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Chapter Activities - 2008
October

On October 28, Dr Maysam Ghovanloo, assistant professor in the School of Electrical and Computer Engineering at Georgia Tech, spoke on "Novel technologies to improve the quality of life for individuals with disabilities."

Maysam Ghovanloo is director of the Georgia Tech Bionics Laboratory (GT-Bionics), which has a goal of enhancing the state-of-the-art by developing new implantable microelectronic devices and novel assistive technologies. Details about Dr. Ghovanloo's research projects can be found at: http://www.ece.gatech.edu/research/labs/gt-bionics/index_files/My_Research.htm.

The IEEE EMB Society is grateful to Dr. Ghovanloo for giving this presentation.

August

On August 27, 2008, Dr Srini Tridandapani presented "Freezing the Heart: A Proposal for Research in Cardiac Computed Tomographic Angiography".

Cardiac computed tomography (CT), particularly CT coronary angiography, is at the cusp of revolutionizing cardiac diagnosis. The chief challenge is that CT slices need to be acquired during the portion of the cardiac cycle where the heart is quasi-stationary or quiescent. This has thus far been limited because the current solution -electrocardiography (ECG)-based gating, does not accurately and reliably predict the instantaneous position of the heart. Dr Tridandapani believes that echocardiography or ultrasound (US), a real-time modality just like ECG, can provide a better trigger since it actually images the exact position of the heart. He proposed to 1) prove that US is superior for this purpose, and 2) develop a real-time US-based trigger for purposes of CT slice acquisition. The ultimate expected outcome of this development would be a reduction in the number of normal, diagnostic, invasive coronary angiograms.

Dr. Tridandapani is in the embryonic stages of building a laboratory to develop advanced cardiac imaging techniques. The IEEE EMB Society is grateful to Dr. Tridandapani for giving this presentation.

April

On April 1, 2008, Dr. Julian Alexander Bragg presented "From Engineering to Medicine: Threshold Tracking". While the majority of medical school applicants still enter with a degree in life sciences, a small but significant number of them have an engineering background. An engineering education, with its training in systems-level thinking and problem solving despite incomplete information, provides a solid intellectual base for both clinicians and clinician-scientists. One recent example of applying engineering techniques to clinical problems is the development of threshold tracking techniques for studying the excitability of peripheral nerves. While conventional nerve conduction studies measure only the nerve's conduction velocity and maximum response amplitude, threshold tracking allows noninvasive determination of nerve excitability and how that excitability changes with exposure to various stimuli. These techniques are being investigated by multiple groups in hopes that they will serve as more sensitive indicators of nerve dysfunction for diagnostic purposes and also clarify the electrophysiologic abnormalities underlying various peripheral nerve disorders.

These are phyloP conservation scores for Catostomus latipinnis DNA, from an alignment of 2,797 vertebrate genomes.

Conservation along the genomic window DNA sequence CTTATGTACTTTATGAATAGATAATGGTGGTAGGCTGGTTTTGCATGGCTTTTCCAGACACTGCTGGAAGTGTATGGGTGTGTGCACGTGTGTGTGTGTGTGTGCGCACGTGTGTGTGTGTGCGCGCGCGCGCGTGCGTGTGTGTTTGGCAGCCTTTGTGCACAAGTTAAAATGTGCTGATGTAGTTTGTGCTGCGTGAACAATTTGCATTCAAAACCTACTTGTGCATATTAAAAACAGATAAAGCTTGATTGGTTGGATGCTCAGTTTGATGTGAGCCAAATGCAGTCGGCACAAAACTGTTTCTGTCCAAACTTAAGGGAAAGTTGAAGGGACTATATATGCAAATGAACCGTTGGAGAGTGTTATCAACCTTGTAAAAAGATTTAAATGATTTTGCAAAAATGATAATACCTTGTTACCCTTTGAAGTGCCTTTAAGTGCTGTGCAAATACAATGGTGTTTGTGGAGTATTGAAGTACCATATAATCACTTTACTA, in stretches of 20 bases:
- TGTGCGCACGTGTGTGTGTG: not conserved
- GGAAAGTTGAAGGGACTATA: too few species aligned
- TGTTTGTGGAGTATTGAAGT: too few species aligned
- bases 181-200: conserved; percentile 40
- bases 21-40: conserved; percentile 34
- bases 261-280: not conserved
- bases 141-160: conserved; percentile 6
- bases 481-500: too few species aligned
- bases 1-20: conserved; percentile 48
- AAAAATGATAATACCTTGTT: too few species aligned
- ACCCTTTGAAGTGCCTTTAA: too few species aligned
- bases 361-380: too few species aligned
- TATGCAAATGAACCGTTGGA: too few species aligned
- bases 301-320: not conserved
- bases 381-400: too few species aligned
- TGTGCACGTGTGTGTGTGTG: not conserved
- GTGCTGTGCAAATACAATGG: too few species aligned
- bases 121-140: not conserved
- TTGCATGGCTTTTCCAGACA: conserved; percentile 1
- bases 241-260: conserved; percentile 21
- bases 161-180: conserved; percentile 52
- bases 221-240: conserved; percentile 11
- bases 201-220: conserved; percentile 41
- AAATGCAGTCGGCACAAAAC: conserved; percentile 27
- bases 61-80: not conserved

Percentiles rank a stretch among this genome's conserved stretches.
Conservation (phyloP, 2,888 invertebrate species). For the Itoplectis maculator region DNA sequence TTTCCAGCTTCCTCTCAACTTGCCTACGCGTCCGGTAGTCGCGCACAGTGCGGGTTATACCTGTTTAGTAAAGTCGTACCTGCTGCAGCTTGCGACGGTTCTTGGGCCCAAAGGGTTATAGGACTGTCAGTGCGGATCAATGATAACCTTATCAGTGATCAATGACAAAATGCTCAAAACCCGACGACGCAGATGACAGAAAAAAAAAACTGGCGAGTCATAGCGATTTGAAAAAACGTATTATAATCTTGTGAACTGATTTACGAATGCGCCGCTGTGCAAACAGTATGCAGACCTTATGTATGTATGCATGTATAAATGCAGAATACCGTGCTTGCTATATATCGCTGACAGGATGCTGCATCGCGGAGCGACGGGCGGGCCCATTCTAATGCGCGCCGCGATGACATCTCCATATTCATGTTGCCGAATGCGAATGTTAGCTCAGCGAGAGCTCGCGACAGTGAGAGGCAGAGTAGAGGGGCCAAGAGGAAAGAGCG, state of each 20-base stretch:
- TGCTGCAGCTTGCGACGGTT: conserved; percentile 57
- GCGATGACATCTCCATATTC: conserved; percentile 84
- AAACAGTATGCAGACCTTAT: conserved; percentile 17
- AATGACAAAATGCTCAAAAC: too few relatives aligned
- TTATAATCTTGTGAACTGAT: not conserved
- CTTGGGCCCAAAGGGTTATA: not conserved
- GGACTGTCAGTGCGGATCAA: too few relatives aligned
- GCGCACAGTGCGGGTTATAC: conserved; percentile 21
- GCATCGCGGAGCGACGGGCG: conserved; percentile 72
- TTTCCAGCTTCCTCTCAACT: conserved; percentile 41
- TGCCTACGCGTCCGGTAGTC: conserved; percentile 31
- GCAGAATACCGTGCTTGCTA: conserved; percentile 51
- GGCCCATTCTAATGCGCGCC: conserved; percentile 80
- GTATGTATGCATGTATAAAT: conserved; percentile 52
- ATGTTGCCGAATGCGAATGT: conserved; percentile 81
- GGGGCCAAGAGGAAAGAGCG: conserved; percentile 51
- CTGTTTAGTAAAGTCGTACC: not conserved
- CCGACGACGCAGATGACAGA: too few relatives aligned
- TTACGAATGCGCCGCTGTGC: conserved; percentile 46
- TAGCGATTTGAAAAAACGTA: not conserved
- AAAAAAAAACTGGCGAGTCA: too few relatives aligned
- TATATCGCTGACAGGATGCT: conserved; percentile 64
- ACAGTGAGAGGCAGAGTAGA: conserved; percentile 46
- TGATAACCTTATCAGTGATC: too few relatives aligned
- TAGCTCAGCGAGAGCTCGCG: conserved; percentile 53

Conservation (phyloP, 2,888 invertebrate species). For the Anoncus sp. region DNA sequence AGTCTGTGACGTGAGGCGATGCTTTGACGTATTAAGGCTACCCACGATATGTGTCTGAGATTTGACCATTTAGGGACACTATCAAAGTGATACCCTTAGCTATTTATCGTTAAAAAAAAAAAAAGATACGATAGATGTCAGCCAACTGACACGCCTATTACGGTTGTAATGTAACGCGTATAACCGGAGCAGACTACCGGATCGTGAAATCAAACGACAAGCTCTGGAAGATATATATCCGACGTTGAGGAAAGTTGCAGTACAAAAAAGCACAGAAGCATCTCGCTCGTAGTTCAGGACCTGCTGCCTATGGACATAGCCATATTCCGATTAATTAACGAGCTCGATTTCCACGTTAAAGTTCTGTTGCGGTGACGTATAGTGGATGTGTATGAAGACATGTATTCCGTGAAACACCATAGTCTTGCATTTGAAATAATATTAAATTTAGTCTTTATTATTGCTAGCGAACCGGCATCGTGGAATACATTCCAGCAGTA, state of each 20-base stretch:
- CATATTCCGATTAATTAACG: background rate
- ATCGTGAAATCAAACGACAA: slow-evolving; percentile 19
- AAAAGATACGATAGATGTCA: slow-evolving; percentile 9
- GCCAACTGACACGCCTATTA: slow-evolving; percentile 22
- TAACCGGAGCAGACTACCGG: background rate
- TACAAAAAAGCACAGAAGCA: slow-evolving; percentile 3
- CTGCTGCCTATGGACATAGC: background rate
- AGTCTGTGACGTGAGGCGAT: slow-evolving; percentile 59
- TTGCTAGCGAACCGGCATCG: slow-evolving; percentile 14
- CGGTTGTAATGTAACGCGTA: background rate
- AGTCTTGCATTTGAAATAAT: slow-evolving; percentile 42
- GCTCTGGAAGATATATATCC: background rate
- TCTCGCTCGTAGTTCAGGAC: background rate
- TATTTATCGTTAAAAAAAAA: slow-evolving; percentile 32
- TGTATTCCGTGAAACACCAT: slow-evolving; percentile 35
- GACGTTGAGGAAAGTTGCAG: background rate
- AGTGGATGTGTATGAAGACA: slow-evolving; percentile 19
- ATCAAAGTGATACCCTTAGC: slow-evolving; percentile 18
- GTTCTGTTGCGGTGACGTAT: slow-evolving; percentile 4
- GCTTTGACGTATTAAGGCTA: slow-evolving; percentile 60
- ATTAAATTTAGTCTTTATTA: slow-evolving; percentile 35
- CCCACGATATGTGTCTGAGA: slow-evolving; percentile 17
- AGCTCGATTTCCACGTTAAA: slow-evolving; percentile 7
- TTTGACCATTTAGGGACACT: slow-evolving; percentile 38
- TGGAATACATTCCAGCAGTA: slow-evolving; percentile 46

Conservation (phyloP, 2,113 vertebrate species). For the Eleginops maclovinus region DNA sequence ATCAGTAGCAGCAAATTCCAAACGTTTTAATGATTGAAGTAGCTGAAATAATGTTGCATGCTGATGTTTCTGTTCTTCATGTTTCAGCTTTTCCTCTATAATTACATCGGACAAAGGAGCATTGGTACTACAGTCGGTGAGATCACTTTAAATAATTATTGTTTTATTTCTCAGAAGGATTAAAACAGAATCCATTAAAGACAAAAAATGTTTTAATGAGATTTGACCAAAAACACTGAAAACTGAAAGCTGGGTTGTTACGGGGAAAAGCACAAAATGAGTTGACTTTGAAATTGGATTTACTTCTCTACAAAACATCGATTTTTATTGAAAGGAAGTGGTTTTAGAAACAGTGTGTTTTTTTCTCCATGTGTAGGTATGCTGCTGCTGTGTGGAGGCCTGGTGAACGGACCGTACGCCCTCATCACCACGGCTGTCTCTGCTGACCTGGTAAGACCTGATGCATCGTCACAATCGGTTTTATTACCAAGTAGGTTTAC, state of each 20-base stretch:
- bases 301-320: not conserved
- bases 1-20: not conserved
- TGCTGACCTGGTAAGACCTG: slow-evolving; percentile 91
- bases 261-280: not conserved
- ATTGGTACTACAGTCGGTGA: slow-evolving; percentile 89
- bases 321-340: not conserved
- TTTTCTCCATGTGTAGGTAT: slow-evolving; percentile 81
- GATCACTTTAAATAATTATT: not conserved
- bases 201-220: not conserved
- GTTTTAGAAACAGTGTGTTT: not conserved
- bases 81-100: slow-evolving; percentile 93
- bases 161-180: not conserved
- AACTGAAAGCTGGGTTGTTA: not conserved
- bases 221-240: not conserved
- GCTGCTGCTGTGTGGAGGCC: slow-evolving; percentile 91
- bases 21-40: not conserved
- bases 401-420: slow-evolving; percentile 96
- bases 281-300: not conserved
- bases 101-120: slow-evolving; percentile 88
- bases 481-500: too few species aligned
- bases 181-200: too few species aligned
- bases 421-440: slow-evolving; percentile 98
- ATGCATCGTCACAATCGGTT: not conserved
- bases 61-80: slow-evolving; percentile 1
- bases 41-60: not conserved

Dr. Bragg's current research interests include the use of threshold tracking techniques to noninvasively measure peripheral nerve excitability and the use of stimulus artifact elimination techniques to improve the quality and versatility of neuromuscular electrodiagnostics. The IEEE EMB Society is grateful to Dr. Bragg for giving this presentation.

January

On January 29, 2008, IEEE-EMBS Distinguished Lecturer Dr. Yongmin Kim presented on "Electronic House Calls: High-Tech Medicine at Your Doorstep" on the Georgia Tech Campus. The traditional healthcare system is characterized by hospital or clinic-based face-to-face contacts between the patient and care provides, which frequently occur at times and locations that are inconvenient or difficult for the patient. The healthcare delivery in the future needs to be provided in a distributed, patient-centered manner. The distributed diagnosis and home healthcare (D2H2) will benefit patients, particularly those with chronic disease, e.g., diabetes, arthritis, and high blood pressure, by improving the quality, convenience and efficiency of care, reducing the healthcare cost, and preventing medical errors, thus leading to increasing access to affordable and effective healthcare. There are many opportunities for engineers and scientists to innovate and contribute to this 21st century healthcare system.

Dr. Kim's biographical information is available online at Dr. Kim's bio.

The IEEE EMB Society is grateful to Dr. Kim for giving this presentation.

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